There's no fire like passion,
no loss like anger,
no pain like the aggregates,
no ease other than peace.

-Dhp 202

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DNS
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Re: Hey There!

Post by DNS » Sun Nov 19, 2017 4:20 am

Welcome to DW!

Thanks for sharing about your background.

:meditate:

SarathW
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Re: Hey There!

Post by SarathW » Sun Nov 19, 2017 4:26 am

:hello:
“As the lamp consumes oil, the path realises Nibbana”

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retrofuturist
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Re: Hey There!

Post by retrofuturist » Mon Nov 27, 2017 1:04 am

Greetings Brady,

Welcome to Dhamma Wheel.

:buddha1:

Metta,
Paul. :)
"Do not force others, including children, by any means whatsoever, to adopt your views, whether by authority, threat, money, propaganda, or even education." - Ven. Thich Nhat Hanh

"The uprooting of identity is seen by the noble ones as pleasurable; but this contradicts what the whole world sees." (Snp 3.12)

"To argue with a person who has renounced the use of reason is like administering medicine to the dead" - Thomas Paine

mal4mac
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Joined: Thu Jul 11, 2013 1:47 pm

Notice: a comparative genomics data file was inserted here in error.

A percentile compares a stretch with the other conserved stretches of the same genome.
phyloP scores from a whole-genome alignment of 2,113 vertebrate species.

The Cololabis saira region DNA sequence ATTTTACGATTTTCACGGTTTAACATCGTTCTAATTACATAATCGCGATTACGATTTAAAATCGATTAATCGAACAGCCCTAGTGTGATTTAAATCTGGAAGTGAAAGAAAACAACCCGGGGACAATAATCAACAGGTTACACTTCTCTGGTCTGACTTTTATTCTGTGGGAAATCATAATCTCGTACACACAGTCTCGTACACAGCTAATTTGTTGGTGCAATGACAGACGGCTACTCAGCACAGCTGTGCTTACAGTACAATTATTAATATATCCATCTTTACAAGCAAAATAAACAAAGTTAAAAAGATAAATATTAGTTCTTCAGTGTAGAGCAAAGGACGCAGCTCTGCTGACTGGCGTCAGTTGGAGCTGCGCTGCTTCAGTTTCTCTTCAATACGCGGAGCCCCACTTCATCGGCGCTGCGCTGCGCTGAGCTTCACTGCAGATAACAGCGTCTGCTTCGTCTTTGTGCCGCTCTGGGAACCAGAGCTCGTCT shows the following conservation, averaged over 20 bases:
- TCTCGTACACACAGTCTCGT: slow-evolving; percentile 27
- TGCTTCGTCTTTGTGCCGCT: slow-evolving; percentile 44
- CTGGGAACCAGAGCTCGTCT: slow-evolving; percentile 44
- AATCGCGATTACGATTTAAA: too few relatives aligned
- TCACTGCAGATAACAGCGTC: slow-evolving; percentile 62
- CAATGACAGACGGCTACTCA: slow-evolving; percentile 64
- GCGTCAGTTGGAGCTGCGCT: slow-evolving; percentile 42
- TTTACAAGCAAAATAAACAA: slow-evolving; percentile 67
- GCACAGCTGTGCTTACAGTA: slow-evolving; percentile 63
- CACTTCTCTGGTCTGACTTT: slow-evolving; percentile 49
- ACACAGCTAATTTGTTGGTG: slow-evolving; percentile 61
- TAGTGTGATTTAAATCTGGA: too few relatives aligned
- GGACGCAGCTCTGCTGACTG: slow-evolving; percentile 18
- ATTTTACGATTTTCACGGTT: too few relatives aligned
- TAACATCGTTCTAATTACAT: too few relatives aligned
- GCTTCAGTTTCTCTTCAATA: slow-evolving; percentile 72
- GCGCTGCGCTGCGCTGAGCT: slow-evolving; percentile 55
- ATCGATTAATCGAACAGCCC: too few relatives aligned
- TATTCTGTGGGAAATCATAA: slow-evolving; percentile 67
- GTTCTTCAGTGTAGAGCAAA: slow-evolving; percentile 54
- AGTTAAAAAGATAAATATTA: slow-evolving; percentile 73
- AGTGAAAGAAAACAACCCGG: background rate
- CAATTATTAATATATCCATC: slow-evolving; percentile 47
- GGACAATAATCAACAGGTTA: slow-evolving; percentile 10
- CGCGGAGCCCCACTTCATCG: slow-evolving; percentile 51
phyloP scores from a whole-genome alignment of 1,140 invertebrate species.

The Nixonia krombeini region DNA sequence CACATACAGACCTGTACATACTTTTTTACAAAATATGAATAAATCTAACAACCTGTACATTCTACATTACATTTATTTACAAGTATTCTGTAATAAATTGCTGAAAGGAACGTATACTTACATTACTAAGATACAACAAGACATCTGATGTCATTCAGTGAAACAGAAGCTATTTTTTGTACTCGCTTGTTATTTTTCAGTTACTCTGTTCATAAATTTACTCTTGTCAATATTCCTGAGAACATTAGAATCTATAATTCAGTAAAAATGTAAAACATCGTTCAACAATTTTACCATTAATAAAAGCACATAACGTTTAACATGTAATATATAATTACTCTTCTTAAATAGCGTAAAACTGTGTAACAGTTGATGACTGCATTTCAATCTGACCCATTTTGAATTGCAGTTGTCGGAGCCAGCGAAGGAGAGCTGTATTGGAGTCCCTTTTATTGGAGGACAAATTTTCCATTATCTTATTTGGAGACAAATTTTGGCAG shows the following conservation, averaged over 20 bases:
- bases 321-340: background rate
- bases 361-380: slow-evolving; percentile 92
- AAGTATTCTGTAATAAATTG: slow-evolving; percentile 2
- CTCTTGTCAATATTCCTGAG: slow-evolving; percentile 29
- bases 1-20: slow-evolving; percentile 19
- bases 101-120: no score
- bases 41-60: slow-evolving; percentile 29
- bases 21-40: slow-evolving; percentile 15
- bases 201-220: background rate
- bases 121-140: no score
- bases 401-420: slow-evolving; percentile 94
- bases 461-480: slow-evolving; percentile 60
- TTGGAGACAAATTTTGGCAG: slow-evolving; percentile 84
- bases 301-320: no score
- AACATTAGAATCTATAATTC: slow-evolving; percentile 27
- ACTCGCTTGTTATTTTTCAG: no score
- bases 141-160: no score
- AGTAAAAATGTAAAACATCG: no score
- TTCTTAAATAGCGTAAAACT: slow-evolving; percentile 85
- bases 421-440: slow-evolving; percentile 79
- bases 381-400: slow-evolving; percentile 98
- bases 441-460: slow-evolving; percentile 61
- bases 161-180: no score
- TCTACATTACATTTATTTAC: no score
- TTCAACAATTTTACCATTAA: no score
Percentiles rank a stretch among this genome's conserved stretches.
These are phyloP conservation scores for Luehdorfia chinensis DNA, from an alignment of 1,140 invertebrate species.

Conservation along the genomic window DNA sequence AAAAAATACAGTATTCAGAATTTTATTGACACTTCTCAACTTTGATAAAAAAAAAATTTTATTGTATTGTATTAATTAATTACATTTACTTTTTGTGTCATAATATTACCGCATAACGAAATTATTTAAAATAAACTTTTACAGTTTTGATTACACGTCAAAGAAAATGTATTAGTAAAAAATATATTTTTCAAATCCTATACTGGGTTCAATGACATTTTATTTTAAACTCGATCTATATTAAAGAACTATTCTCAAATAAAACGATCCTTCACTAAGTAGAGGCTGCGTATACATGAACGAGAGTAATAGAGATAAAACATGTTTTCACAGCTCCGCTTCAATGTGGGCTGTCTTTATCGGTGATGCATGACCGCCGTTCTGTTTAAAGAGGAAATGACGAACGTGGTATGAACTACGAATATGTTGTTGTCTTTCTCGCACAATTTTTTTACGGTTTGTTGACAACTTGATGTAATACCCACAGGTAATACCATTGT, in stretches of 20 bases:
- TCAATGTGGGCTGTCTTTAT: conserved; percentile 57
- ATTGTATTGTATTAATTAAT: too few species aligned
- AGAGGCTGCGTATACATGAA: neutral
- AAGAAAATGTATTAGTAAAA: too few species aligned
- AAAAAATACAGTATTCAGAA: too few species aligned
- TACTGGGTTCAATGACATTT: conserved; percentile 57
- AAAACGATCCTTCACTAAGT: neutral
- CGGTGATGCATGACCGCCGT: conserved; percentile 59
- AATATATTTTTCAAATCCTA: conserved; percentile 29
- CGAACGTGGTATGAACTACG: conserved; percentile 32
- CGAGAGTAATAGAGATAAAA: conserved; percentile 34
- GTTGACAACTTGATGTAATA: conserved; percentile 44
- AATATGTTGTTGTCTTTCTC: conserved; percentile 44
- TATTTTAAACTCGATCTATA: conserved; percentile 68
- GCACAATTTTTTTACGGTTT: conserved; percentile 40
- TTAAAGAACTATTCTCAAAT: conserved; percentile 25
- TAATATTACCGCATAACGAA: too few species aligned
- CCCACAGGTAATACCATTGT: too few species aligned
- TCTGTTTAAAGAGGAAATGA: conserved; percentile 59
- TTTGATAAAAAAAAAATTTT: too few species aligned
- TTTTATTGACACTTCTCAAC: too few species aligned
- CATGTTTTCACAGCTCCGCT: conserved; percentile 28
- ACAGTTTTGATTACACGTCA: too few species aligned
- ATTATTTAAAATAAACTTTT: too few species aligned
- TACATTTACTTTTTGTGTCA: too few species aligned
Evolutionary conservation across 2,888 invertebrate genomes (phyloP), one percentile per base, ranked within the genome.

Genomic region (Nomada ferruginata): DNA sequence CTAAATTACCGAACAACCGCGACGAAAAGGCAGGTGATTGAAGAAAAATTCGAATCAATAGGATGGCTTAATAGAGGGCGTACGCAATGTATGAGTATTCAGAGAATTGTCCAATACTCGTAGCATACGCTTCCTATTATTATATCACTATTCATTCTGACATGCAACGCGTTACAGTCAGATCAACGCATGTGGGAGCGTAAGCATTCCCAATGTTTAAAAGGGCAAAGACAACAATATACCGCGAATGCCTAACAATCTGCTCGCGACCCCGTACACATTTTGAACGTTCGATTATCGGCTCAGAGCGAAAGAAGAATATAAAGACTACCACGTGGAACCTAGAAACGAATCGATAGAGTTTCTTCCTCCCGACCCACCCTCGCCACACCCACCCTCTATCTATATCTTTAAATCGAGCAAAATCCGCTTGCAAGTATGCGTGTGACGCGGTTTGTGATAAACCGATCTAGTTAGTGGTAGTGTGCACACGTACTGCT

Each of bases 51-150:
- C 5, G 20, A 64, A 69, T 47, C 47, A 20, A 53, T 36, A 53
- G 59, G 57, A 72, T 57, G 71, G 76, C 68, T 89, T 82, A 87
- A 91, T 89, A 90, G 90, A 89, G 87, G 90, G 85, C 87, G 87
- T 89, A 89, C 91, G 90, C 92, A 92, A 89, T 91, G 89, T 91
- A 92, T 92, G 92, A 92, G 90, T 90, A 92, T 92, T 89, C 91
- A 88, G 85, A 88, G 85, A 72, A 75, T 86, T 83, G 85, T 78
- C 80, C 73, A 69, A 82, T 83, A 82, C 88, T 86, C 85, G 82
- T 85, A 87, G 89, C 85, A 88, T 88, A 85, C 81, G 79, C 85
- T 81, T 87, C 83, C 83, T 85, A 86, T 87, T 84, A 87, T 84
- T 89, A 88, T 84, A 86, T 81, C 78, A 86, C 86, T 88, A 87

Re: Hey There!

Post by mal4mac » Mon Nov 27, 2017 1:37 pm

bradyt112 wrote:
Sun Nov 19, 2017 4:12 am
In high school, shortly after abandoning Christianity because of moral qualms I have with it, I was drawn to people like Dawkins and Harris. Now, I do not enjoy these people very much, but without a doubt, materialism and annihilationism are two things that have been greatly influential in my thinking. However, I am continuing to be open-minded and am telling myself, "if the Buddha did not find at least some sort of value in kamma and rebirth, he would not have made them part of the dhamma."

I am currently working through these problems I have and taking a good, hard look at them. If anyone has any suggestions or resources for me, I would be very appreciative. Thank you for reading and I hope you have a wonderful day, wherever you are.
Sam Harris actually practices meditation quite seriously, and has written a book, "Waking Up: Searching for Spirituality Without Religion". So if even this extreme materialist atheist can practice meditation consistently, can't you? Kabat Zinn and Robert Wright are two other scientific types who have kept up a regular meditation practice for decades. None of these guys believe in karma or rebirth, but see the usefulness of practice and keep it going. So if you find your "inner Dawkins" coming to the fore, don't use him as an excuse to quit practice, maybe read these authors, they might keep you practising. But, certainly, also read some serious Buddhists, and suttas, even if they might seem a bit dogmatic or "out there" at times, to your "inner Dawkins", they have much wisdom to impart. (And, who knows, karma and rebirth might be true...)
- Mal